Fri, Dec 12, 2008 - Page 1 News List

Chang Sho-wen to stay away from vote in legislature

By Flora Wang and Jimmy Chuang  /  STAFF REPORTERS

Chinese Nationalist Party (KMT) caucus secretary-general Chang Sho-wen (張碩文), whose involvement in a vote-buying case — a civil case brought by Liu Chien-kuo (劉建國) of the Democratic Progressive Party (DPP) — is still under court review, said yesterday he would not participate in today’s plenary session as the Legislative Yuan deals with a proposed amendment to the Election and Recall Law for Public Servants (公職人員選舉罷免法).

Chang said he would not participate in any vote on the proposal given Yunlin District Court’s nullification of his election victory in a first trial on Nov. 28.

The verdict was not final. Chang has appealed.

Chang’s father, Chang Hui-yuan (張輝元), is out on bail in a separate criminal vote-buying case brought by Yunlin County prosecutors.

The proposal by KMT Legislator Lin Tsang-min (林滄敏) seeks to allow election annulment cases to go through three trials rather than two as stipulated in the law, before a court reaches a final verdict.

Lin said the law is inadequate and should be amended.

The proposal has drawn criticism from the DPP as five pan-blue lawmakers — the KMT’s Chang, Liao Cheng-ching (廖正井), Chiang Lien-fu (江連福) and Lee E-tin (李乙廷) and the People First Party’s Lin Cheng-er (林正二) — have been involved in annulment cases.

The proposal has been included in today’s plenary agenda, but it may not be discussed as Chang said yesterday that the party’s Central Policy Committee had reservations about the bill.

The Taichung branch of the Taiwan High Court on Wednesday annulled Lee’s election victory in the second trial, making him the first incumbent lawmaker to lose his seat as a result of a lawsuit.

Lee yesterday maintained his innocence, saying he did not understand why the high court could annul his victory on vote-buying charges in a civil suit while finding him not guilty in a criminal suit.

Lee rebutted a court ruling that his NT$2,000 donation to a temple constituted vote-buying, saying that making religious donations was a common practice in Taiwan.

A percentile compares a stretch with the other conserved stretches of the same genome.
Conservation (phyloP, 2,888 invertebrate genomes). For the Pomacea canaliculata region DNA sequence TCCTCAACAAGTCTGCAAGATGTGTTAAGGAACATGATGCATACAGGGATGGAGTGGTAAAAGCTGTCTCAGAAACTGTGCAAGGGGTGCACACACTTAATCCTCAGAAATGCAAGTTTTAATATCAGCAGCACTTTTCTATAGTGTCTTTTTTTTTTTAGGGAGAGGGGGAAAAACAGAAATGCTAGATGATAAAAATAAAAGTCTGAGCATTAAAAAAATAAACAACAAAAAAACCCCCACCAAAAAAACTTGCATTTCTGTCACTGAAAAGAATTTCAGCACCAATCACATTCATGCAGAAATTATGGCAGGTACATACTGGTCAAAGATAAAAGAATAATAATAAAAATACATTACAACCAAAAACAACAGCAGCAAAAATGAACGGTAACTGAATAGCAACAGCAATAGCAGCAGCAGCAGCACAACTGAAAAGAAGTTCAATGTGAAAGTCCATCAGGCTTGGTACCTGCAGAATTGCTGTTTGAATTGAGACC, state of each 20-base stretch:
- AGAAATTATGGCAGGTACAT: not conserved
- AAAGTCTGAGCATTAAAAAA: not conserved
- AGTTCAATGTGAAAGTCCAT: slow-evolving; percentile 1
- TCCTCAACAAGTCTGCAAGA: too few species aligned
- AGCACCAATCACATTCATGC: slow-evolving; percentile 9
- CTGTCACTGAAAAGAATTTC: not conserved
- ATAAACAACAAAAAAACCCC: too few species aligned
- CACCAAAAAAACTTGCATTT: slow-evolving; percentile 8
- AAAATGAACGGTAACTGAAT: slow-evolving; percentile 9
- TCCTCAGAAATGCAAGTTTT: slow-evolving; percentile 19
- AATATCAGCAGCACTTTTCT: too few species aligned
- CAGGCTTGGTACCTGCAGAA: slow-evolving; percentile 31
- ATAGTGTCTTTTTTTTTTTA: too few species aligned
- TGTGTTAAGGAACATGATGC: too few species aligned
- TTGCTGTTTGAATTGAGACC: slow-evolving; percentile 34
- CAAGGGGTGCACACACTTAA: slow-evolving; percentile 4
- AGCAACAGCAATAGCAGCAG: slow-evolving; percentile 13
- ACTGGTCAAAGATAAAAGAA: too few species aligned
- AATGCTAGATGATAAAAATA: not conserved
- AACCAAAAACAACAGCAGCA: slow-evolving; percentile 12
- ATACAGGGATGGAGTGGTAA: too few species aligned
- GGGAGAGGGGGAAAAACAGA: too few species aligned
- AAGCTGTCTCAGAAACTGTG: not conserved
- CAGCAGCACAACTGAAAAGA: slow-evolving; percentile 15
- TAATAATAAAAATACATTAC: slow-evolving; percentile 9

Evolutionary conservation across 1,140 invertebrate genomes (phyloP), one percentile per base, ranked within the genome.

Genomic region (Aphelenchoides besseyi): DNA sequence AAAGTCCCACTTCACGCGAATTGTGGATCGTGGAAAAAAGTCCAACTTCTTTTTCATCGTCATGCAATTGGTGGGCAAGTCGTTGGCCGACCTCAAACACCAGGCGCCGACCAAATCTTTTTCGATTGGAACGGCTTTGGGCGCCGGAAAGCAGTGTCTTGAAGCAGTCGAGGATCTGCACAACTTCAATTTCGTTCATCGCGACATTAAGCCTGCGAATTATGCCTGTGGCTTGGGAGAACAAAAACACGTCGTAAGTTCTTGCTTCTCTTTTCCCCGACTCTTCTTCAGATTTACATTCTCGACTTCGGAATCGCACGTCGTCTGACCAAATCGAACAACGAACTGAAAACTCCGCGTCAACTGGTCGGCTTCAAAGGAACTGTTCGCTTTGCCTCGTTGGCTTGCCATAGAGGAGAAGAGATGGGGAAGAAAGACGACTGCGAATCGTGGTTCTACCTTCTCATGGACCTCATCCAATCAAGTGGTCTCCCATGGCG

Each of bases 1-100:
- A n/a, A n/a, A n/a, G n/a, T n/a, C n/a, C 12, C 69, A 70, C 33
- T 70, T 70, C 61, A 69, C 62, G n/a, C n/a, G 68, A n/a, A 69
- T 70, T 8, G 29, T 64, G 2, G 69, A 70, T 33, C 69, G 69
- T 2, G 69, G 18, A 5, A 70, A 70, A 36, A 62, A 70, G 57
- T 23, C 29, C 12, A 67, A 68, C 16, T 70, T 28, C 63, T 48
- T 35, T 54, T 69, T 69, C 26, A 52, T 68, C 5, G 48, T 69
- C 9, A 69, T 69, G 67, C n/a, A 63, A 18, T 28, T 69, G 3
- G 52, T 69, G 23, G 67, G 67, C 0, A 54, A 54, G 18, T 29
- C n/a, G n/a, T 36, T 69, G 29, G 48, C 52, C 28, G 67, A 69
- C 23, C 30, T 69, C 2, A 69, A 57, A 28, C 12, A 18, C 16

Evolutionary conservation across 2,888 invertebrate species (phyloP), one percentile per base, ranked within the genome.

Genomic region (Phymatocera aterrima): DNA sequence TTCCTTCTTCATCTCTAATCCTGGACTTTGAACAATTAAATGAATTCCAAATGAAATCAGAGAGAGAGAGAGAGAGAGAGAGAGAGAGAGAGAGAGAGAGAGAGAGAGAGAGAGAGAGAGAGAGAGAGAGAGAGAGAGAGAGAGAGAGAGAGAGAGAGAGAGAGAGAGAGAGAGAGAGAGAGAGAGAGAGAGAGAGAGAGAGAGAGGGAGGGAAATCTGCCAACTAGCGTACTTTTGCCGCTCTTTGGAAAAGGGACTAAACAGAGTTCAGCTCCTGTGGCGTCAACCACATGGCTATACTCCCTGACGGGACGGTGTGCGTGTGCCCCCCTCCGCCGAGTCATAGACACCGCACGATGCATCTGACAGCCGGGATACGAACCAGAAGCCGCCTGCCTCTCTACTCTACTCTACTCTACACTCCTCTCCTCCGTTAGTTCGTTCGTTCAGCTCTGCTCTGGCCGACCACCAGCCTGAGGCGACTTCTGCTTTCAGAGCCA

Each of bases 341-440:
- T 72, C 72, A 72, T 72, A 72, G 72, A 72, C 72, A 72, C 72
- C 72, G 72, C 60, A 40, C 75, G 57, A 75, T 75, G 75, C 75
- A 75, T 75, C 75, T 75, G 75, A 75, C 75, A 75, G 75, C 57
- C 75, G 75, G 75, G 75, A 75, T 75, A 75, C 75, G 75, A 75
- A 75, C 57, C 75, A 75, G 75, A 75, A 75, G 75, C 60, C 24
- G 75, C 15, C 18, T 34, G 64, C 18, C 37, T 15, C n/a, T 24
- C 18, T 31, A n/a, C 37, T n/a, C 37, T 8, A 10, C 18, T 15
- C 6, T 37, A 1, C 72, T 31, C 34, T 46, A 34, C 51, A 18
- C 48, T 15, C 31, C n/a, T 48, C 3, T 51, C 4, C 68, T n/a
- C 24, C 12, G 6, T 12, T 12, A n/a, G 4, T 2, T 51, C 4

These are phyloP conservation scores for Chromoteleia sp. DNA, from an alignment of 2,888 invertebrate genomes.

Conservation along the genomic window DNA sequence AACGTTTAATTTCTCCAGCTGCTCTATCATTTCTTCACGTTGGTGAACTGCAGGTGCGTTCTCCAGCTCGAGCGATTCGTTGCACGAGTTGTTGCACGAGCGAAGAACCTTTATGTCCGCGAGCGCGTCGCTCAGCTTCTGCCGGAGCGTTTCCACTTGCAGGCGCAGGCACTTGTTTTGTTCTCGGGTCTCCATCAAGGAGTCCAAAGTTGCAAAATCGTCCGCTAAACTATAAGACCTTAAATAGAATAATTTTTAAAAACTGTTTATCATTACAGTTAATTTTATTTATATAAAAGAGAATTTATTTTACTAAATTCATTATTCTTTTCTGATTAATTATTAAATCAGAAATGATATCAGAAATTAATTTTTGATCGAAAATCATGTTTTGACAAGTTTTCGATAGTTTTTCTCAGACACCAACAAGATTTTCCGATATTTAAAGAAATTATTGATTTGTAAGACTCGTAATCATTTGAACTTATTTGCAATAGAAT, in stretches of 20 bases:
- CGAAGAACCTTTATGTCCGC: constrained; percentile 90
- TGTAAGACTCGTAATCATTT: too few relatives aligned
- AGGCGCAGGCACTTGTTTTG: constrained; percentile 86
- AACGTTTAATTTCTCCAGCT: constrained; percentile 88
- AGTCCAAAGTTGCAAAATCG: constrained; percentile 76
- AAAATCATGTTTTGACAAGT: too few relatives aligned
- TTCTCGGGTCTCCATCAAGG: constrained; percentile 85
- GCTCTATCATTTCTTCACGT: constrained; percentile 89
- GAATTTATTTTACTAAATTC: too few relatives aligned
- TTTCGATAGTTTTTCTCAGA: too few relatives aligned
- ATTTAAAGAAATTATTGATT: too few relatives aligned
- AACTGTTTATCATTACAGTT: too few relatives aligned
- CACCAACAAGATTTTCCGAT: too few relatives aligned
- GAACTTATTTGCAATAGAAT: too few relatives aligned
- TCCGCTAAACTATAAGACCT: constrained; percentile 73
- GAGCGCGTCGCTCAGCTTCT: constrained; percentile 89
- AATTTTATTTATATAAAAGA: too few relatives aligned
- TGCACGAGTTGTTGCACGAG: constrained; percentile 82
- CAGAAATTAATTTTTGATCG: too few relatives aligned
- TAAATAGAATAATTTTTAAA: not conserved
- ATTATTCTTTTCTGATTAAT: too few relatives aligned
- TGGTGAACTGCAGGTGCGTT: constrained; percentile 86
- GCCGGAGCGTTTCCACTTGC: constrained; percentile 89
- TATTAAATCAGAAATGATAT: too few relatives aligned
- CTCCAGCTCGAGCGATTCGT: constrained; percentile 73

KMT caucus deputy secretary Lu Hsueh-chang (呂學樟) voiced support for Lin’s proposal, saying that Lee’s case highlighted the flaws in the law.

“This is an unjust regulation. [The DPP] should not be so sure of itself,” Lu said.

“We have already had a victim [of that regulation]. Everyone should stop and think whether the regulation is fair,” Liao said.

Presidential Office spokesman Wang Yu-chi (王郁琦) said the office would respect the KMT legislative caucus’ final decision on the matter.

DPP lawmakers said yesterday they would veto the proposal to amend the law.

“We will fight to the end to veto it,” DPP Legislator Chiu Yi-ying (邱議瑩) told a press conference at the DPP legislative caucus office yesterday morning.

Chiu said the move would help bring back “black gold” politics.

Chiu made public the phone numbers of the Presidential Office, KMT headquarters and the KMT legislative caucus and encouraged the public to call and complain.

Echoing Chiu, DPP Legislator Chen Ting-fei (陳亭妃) said she was worried that the DPP’s efforts would be unsuccessful unless the public participated in the protest.

“We only occupy 27 seats. If [the KMT] does not change its mind, we will not be able to stop it,” she said.

Central Election Commission Chairman Chang Cheng-hsiung (張政雄) said yesterday that revising rules on election irregularity lawsuits could encourage vote-buying.

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